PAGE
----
HEEFS June 2018 newletter
At Happily Ever Esther Farm Sanctuary we've had the privilege of being able to offer sanctuary to over 50 animals ranging from cows to bunnies. Each and every resident who now calls HEEFS home was once what we call an "intake". This means that they arrived at HEEFS and began their journey through our intake process.
Check it out
When a new resident arrives at HEEFS, the first thing that happens is a complete health check.
Depending on the condition of the animal, this may be done by us, by a vet or both. If the animal requires medical attention, that is taken care of immediately. This is done for the health and safety of everyone at HEEFS - 2-legged and 4-legged.
A little R&R
After the initial health checks are done, the new resident will take up temporary residence in our quarantine facility.
Typically, if there are no special circumstances, a resident will stay here for about a month. During this time they will be closely monitored for any health or behavioural concerns. We will also do lab tests to check for parasites or other diseases. Once an animal gets the "all clear", we can begin the integration process.
Getting to know you...
Integration means bringing the new animal into the barn, pasture or coop where they will live with other HEEFS residents. This process varies depending on the species of animal we are integrating. For example, sheep are easy to integrate. They generally take to new members of their flock without much fuss. Chickens and pigs, on the other hand, live in a strict social hierarchy and require a more staged integration so they have time to adjust to the newcomer and he, or she, can establish their place in the group.
Sometimes it takes longer than usual to integrate a resident into their new family. There can be many reasons for this. For example, Tammy B - our newest pig, is still undergoing the integration process months after she was taken out of quarantine. This is because she was fairly small when she arrived, so we had to be extra careful about putting her with pigs that are three and four times her size. Now that she's bigger, she is being given "fence time" with the other pigs so they can slowly get to know each other. Before long, Tammy, like every new resident of HEEFS, will find her place in the herd..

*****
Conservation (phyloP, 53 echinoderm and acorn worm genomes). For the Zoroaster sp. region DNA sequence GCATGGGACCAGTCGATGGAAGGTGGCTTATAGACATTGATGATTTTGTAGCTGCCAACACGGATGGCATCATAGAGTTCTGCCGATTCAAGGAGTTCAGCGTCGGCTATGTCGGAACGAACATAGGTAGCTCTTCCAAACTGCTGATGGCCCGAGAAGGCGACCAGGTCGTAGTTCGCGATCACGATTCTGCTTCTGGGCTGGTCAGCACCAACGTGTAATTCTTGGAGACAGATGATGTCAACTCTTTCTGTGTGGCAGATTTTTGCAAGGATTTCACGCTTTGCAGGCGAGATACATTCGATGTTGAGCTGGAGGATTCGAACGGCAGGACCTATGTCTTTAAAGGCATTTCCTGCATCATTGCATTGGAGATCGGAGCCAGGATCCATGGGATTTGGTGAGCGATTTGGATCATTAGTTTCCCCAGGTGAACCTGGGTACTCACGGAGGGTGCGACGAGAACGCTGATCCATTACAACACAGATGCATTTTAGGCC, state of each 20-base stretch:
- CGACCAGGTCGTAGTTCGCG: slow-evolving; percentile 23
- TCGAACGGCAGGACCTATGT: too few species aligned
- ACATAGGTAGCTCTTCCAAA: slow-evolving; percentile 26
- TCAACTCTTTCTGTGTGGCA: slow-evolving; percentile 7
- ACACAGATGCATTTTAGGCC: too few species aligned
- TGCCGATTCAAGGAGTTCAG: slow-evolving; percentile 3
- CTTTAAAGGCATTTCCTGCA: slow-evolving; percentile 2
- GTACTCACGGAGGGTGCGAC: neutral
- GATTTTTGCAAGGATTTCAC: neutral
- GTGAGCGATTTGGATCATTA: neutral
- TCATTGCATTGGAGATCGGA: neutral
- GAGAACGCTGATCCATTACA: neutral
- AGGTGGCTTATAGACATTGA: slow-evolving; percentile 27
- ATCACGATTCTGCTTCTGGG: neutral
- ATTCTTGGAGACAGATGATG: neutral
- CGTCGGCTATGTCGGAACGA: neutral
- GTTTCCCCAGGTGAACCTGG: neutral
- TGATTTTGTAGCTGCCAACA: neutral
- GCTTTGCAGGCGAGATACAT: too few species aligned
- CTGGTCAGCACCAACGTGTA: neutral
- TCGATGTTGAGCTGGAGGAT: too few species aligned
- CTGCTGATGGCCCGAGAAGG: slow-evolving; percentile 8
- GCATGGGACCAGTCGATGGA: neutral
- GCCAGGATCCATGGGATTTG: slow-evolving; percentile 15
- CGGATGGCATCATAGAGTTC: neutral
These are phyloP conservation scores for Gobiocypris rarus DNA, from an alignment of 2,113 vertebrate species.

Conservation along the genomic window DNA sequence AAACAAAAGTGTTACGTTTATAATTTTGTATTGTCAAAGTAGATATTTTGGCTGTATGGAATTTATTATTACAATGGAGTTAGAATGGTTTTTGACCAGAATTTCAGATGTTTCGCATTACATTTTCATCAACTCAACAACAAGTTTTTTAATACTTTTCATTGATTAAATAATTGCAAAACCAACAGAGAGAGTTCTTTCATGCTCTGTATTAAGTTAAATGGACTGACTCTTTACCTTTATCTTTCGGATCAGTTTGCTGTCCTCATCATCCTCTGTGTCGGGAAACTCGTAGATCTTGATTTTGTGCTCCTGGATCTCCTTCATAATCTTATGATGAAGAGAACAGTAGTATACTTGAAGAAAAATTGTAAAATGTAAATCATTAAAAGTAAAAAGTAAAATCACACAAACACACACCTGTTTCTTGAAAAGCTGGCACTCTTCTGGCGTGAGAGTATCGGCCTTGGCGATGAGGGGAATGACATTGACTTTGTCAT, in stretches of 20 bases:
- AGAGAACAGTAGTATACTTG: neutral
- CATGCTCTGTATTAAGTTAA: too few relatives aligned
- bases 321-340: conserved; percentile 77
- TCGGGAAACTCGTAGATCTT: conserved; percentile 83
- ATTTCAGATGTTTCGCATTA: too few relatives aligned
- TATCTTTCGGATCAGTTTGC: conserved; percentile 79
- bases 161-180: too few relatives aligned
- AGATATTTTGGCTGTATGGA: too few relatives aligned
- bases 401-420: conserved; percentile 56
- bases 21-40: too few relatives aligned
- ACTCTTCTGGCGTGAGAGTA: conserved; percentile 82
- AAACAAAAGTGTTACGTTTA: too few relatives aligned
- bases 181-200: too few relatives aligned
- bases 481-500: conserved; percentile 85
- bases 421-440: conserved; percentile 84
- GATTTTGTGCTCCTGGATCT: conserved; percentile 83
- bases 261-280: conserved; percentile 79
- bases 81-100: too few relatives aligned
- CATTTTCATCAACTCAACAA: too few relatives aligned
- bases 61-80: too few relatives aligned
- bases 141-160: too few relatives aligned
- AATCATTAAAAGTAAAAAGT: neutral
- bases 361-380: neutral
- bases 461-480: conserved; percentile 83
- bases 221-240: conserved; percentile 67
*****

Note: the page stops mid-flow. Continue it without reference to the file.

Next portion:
Watching our garden grow
We've got squash and melons and berries...oh, my!
Our garden beds are looking good! With the help of our regular volunteers and our volunteer workday visitors, our residents are getting to enjoy some delicious fresh fruit and veggies from our very own garden and orchard.
Not everything is ready for eating yet, but soon we'll be serving up lettuce, carrots, kale, spinach, turnips, beets, broccoli, cauliflower, celery, zucchini, cucumber, cabbage and bok choi, tomatoes, squash, peppers, beans, peas and corn, along with a variety of berries, peaches, apples and melons!
Like so many of our regular volunteers, Christine was introduced to HEEFS through a friend and got to know us first on Facebook. It wasn’t long before she decided that she would join her friend for a couple of volunteer work days and she was hooked! Christine quickly became a regular volunteer when she had to give up fostering cats for Toronto Cat Rescue due to a move and she was looking for a more permanent way to share her love of animals.
Today, as Tour Manager, Christine is at HEEFS every weekend and for every public tour and volunteer work day. She also conducts tours of HEEFS and loves to share her many stories about the residents and the other volunteers. “I love getting to know the residents and helping out in any way I can,” Christine told us, “and it’s so amazing to watch friendships form like Dolly and Nancy, and Donna and Moby.” Christine shared with us one very special memory of moving the “big heads” – Escalade, BJ, Jasmine, Pouty and Sir Denver, from one pasture to another. There were many volunteers out that day and Denver, being the shiest of the big heads, was reluctant to move through the gates even with coaxing. That’s when Derek suggested that the volunteers give him some “privacy” and turn their backs to him. That did the trick. As soon as no one was watching, Denver made his way into the new pasture. It’s that connection with the residents and understanding each of them as individuals that Christine finds so heartwarming about HEEFS.
We're more than halfway there!
A big heartfelt thank you to everyone who has donated to The Esther Scanner Fundraiser. We are just over halfway to our goal but we still need your help to raise the full $508,000 USD needed to purchase and install this one-of-a-kind, large animal CT-scanner at the University of Guelph's Ontario Veterinary College.
Find our more about why this scanner is so important for providing proper medical care for large animals and help us make this dream a reality. No donation is too small!